Second case of bird flu in humans confirmed in a Michigan farmer

May 22, 2024

A farmworker in Michigan is the second human to be infected with the current H5N1 bird flu virus, health officials said. 

The farmworker had mild symptoms and has since recovered, Michigan health officials said Wednesday. The virus has been circulating in dairy and poultry farms across the U.S. this spring, and the farmworker was in contact with dairy cattle presumed to be infected. 

“The current health risk to the general public remains low,” said Dr. Natasha Bagdasarian, Michigan’s chief medical executive, in a statement. “We have not seen signs of sustained human-to-human transmission at this point. This is exactly how public health is meant to work, in early detection and monitoring of new and emerging illnesses.” 

According to the Centers for Disease Control and Prevention (CDC), a nasal swab from the person tested negative for influenza in a state lab, but an eye swab from the patient was shipped to the CDC and tested positive for influenza A virus, indicating an eye infection.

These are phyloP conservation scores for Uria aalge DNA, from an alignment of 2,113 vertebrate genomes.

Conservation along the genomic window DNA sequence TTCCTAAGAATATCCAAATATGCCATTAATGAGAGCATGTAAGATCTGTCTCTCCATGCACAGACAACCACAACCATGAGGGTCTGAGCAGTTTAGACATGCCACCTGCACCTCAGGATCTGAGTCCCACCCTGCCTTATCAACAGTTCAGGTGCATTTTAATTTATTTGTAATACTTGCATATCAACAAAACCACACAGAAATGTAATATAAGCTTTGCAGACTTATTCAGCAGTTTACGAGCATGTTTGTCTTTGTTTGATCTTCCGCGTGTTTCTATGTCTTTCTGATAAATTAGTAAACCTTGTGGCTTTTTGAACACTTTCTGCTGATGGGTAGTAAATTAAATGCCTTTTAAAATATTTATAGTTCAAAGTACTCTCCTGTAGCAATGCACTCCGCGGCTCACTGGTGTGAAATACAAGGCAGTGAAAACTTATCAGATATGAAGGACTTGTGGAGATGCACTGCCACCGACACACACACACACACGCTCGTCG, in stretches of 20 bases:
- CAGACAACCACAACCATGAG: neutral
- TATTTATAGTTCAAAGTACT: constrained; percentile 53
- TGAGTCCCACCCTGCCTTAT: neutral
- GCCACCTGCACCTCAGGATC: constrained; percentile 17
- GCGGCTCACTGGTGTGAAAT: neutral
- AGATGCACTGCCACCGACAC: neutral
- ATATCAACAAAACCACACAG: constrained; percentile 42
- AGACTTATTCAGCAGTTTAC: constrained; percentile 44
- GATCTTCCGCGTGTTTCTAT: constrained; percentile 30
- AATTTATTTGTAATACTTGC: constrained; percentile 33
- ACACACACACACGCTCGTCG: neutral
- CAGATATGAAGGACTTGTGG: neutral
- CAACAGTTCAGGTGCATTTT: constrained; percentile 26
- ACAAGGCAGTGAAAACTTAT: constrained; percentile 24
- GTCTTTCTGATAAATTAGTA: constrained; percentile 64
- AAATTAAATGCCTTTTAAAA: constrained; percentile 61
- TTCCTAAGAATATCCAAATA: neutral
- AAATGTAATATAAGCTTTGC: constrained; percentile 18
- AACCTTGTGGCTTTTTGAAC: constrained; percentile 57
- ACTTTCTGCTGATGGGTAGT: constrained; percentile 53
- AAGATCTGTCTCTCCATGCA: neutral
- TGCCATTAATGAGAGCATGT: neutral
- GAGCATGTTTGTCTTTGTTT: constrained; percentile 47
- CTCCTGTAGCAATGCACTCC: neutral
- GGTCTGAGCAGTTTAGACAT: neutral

Since 2022, there have been two previous human cases related to bird and dairy exposure in the U.S.: one in Colorado in 2022, and one in Texas earlier this year. 

Similar to the Texas case, the patient in Michigan only reported eye symptoms. 

Bird flu was first detected in dairy cows in March, though data from viral samples showed it had been circulating in cattle for at least four months prior and was the cause of a drop in milk production.  

The U.S. Department of Agriculture has confirmed outbreaks in 51 herds in nine states, including Michigan, which has reported 19 infected herds 

“Today’s news underscores the continued importance of limiting nonessential farm visits, including farm tours and field trips, as well as the use of personal protective equipment when working with livestock,” Michigan Department of Agriculture and Rural Development Director Tim Boring said in a statement.